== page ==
The Royal British Legion hosted the annual Festival of Remembrance this evening, to commemorate all those that have died in conflicts.
The Queen, Prince Philip, The Duke and Duchess of Cambridge together with other senior members of the Royal Family attended the Festival of Remembrance at the Royal Albert Hall. It is the first time that William and Catherine have joined The Queen at this annual event.
Alongside the Cambridges, The Duke of York, The Earl and Countess of Wessex, Princess Anne and Sir Tim Laurence, The Duke and Duchess of Gloucester, Prince and Princess Michael of Kent, The Duke of Kent and Princess Alexandra attended the service. Prime Minister David Cameron and Labour Leader Jeremy Corbyn were also there.
As Her Majesty arrived, she was greeted by the president of the Royal British Legion, Vice-Admiral Peter Wilkinson, as well as the sound of a fanfare played by trumpeters from The Band of the Household Cavalry.
This year’s programme included guests Rod Stewart, Pixie Lott, Andrea Bocelli and Gregory Porter. They performed alongside the Central Band of the Royal Air Force, The Queen’s Colour Squadron, the band of the HM Royal Marines, and the Band and Pipes of the Brigade of Gurkhas.
The festival of Remembrance started with Colonel Bogey March written by Lieutenant F. J. Ricketts in 1914. Paul Gacobs started the Festival, were he expressed this years citation. He said that this is ‘a time to remember a time to mourn’ and remember ‘those who have served our great country’.
Videos contributed to the service: Veteran Paul Jacobs lost his sight after helping to save colleagues from a bomb blast in Afghanistan. “I am now no longer a soldier, I am a wounded person that’s got a whole life that wasn’t planned out,” he said in a video interview.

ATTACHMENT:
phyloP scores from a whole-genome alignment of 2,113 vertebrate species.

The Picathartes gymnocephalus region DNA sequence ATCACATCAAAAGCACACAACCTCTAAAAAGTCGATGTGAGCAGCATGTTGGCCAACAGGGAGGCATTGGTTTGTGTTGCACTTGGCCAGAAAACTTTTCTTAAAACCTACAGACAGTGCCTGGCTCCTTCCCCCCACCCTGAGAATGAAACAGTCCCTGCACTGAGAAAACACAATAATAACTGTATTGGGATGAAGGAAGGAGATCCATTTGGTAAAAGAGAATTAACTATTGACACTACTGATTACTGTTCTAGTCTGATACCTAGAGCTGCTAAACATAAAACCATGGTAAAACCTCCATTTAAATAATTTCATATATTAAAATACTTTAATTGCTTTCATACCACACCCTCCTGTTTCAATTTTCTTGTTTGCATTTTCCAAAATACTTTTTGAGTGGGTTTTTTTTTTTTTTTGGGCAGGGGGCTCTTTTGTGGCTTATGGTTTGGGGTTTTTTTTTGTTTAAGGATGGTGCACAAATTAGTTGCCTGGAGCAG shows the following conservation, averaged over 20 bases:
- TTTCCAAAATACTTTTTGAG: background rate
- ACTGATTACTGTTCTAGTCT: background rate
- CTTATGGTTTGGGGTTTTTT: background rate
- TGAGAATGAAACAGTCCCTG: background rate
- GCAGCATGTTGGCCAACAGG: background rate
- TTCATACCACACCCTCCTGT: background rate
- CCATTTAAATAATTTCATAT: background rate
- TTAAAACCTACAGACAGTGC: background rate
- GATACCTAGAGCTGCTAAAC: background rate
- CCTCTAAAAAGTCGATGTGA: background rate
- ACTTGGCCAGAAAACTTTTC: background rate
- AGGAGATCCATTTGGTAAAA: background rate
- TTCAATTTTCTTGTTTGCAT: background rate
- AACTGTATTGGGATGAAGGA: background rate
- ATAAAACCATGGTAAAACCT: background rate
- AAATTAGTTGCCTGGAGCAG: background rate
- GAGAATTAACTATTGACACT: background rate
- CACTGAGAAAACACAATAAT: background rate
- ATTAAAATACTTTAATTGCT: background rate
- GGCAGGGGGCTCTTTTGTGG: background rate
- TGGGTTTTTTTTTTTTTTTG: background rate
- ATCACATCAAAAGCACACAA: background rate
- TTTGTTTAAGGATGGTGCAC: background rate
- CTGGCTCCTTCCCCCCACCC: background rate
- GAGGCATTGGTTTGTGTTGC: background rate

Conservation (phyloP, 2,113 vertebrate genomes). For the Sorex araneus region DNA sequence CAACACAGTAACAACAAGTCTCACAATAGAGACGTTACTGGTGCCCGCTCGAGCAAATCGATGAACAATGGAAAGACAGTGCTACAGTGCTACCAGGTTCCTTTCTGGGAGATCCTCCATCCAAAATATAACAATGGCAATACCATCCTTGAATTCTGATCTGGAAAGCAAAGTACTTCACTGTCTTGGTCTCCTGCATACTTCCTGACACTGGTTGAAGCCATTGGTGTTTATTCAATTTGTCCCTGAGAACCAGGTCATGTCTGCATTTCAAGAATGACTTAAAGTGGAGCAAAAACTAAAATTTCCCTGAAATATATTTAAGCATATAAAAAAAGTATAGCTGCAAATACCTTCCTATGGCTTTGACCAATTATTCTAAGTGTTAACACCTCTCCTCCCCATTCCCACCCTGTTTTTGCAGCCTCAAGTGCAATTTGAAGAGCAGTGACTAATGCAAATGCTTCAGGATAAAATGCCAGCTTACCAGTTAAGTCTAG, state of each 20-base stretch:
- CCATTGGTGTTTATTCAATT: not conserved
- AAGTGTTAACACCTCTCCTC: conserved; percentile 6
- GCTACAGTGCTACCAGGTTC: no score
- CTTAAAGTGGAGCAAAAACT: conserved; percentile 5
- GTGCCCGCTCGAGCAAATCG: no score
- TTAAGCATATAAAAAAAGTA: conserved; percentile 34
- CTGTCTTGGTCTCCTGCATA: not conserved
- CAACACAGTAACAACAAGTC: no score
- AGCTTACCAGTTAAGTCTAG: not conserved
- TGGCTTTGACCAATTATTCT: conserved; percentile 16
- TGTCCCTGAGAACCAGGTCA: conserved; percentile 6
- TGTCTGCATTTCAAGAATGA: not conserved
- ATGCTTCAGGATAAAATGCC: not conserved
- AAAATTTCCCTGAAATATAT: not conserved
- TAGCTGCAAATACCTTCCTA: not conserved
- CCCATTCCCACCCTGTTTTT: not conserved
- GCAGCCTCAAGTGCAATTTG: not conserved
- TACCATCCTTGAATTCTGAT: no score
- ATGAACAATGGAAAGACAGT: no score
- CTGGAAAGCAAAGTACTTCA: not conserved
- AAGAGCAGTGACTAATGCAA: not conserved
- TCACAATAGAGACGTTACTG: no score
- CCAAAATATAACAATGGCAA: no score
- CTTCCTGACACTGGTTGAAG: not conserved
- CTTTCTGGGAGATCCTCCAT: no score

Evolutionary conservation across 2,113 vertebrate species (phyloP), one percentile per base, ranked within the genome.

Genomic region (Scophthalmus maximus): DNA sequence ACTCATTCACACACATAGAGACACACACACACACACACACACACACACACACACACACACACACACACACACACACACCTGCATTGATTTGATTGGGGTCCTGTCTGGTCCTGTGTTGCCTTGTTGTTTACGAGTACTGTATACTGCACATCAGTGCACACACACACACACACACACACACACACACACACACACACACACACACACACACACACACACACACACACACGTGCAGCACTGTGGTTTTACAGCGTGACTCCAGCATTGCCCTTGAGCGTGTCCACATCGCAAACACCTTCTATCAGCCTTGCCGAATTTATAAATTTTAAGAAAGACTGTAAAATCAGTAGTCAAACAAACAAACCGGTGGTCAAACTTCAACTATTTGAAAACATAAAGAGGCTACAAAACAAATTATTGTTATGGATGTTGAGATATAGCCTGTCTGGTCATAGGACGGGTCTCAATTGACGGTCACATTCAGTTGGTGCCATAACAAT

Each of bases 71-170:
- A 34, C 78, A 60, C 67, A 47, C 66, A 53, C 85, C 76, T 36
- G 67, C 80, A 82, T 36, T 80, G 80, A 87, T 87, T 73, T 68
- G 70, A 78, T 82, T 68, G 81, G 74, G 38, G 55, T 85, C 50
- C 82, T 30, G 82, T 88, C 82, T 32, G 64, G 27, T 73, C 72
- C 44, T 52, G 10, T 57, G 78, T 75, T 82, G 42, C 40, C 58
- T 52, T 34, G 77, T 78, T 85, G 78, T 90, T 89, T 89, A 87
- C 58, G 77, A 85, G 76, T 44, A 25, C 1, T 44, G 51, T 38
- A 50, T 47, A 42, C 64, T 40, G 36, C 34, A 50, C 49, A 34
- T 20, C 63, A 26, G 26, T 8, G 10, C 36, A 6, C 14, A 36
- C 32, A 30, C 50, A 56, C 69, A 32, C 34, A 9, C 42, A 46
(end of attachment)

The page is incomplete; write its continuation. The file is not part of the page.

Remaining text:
Three generations of Gurkhas spoke of their experience in the war zone, including Brigadier Bruce Jackman, who successfully led a jungle raid in Borneo for which he was awarded a Military Cross.
The band and pipes followed, and later the Chelsea Pensioners made their way in the Royal Albert Hall, and the Battle of Gallipoli was also remembered. Next, was Andrea Bocelli, the famous Italian tenor, and performed for the audience.
VE and VJ Day were also mentioned during the festival, this year celebrating 70 years, and the Central Band of the Royal Air Force, The Queen’s Colour Squadron gave a spectacular performance alongside Pixie Lott.
Bob Hucklesby, also shared his experience in war, and concluded that ‘those left behind will not be forgotten’. Those present gave a standing ovation, to thank him and other fighters of World War Two. After, Rod Stewart performed a new song, specially commissioned for this year’s festival: Way Back Home honours the generation of WWII.
Sheila Griffiths-Gibson shared the pain when she lost her husband, a pilot who served in Iraq. Bereaved families also witnessed the service at the Royal Albert Hall, and there was another standing ovation.
Gregory Porter performed Amazing Grace and thanked the Royal British Legion for their service to the Armed Forces. The Festival of Remembrance thanks the Royal Navy, the Army and the Royal Air Force, the Merchant Navy, the Royal British Legion and Civilian Services for their dedication to their country, just before Remembrance Sunday.
It began in 1927, originally intended to honour the sacrifices of those who died in World War One, however it now includes tributes to the war dead from all past and more recent conflicts.